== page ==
Peptides are short chains of amino acids (between two and 50) that signal the release of other substances the body needs for healthy function. You may already know that amino acids are also the building blocks of proteins, but proteins contain far more amino acids and a more complex structure than peptides.

Your body contains a variety of peptides that work on different areas of the body, typically acting as highly specific messengers in many crucial functions, including the release of human growth hormone (HGH). By using different peptides, potentially we can restore healthy cell function and communication to treat a variety of illnesses and maybe even make you look and feel younger.

But restoring health is a more complicated process than simply supplementing with the right peptides in the right amounts. Here at BioDesign Wellness Center, a Tampa functional medicine practice, we follow a three-step approach tailored to each patient: continue reading

Detoxing with Cholestyramine and Natural Binders


Have you ever paused to consider the contaminants that you’re exposed to each and every day? The simple fact is, we live in an increasingly toxic world. Twenty-four hours a day, seven days a week, 365 days a year, we’re exposed to high levels of environmental toxins.

These come in the form of biotoxins (such as mold toxins); toxins from bacterial, fungal, and viral infections; toxic chemicals such as pesticides; heavy metals; air pollution (smog); and dust and other irritants. Harmful chemicals can also be found in food, beverages, clothing, cleaning products, home construction materials and furnishings, and electronics and electronic emissions.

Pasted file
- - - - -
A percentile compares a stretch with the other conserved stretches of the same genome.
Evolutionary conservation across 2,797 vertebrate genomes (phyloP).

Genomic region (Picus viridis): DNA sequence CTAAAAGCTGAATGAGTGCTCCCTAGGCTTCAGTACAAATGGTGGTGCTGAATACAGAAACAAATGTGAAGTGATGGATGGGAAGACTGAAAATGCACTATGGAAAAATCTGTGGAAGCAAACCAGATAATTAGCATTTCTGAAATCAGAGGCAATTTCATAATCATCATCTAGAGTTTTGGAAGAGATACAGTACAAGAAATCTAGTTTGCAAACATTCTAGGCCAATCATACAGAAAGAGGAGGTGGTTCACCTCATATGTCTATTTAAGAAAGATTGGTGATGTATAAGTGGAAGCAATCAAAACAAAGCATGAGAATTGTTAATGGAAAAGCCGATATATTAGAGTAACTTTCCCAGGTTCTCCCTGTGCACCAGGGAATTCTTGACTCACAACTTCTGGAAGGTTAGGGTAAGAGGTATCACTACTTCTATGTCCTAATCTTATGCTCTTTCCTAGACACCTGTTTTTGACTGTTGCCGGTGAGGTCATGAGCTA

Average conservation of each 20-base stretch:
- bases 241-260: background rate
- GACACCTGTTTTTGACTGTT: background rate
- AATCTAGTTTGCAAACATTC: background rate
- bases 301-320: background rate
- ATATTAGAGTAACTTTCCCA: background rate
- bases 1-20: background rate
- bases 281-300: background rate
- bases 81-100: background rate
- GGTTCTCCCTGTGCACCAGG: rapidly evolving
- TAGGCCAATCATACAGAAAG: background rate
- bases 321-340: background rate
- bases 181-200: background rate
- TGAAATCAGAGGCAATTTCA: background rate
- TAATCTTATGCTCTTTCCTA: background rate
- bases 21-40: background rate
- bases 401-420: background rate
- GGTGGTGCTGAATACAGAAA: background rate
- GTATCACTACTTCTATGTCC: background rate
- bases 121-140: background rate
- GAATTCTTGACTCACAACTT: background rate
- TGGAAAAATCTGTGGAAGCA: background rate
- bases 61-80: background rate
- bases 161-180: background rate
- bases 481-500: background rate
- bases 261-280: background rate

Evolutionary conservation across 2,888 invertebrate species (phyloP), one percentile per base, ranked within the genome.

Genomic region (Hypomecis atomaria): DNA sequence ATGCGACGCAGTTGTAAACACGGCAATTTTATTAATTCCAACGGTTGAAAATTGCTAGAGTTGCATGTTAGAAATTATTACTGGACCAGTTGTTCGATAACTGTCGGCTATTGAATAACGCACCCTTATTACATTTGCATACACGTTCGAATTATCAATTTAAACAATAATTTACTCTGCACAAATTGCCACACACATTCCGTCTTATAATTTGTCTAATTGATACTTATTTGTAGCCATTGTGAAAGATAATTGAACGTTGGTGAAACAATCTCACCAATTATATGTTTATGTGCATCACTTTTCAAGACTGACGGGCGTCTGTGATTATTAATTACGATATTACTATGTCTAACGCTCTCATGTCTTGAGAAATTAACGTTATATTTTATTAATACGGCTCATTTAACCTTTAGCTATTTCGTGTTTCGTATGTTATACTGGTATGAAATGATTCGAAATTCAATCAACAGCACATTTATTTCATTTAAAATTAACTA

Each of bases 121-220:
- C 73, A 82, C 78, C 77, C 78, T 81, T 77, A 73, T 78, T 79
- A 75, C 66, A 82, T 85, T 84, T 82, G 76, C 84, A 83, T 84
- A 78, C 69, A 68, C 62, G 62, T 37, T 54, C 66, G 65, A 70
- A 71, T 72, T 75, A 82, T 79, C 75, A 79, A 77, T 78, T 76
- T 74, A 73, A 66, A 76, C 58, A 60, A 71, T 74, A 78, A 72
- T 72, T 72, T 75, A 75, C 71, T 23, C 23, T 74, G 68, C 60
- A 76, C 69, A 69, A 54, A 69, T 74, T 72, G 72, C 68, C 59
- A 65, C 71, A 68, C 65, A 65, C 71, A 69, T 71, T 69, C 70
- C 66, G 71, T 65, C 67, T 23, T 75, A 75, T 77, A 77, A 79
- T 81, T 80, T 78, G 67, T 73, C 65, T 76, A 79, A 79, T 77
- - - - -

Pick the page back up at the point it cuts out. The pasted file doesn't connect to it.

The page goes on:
When the toxins in our bodies exceed the body’s innate ability to detox, we are at an increased risk of developing one or more of the following environmentally acquired illnesses (EAIs):

  • Allergies
  • Alzheimer’s, Parkinson’s, and other neurodegenerative diseases
  • Asthma
  • Autistic spectrum disorders
  • Autoimmune diseases
  • Cancer
  • Chronic inflammatory response syndrome (CIRS)
  • Chronic obstructive pulmonary disease (COPD)
  • Depression, anxiety, and other neuropsychiatric disorders
  • Dysbiosis/leaky gut syndrome
  • Gluten, casein, and other food sensitivities
  • Infections
  • Mast cell activation syndrome (MCAS)
  • Multiple chemical sensitivities
  • Postural orthostatic tachycardia syndrome (POTS)
  • Pulmonary arterial hypertension (PAH)

The first two steps to treating any environmentally acquired illnesses are: continue reading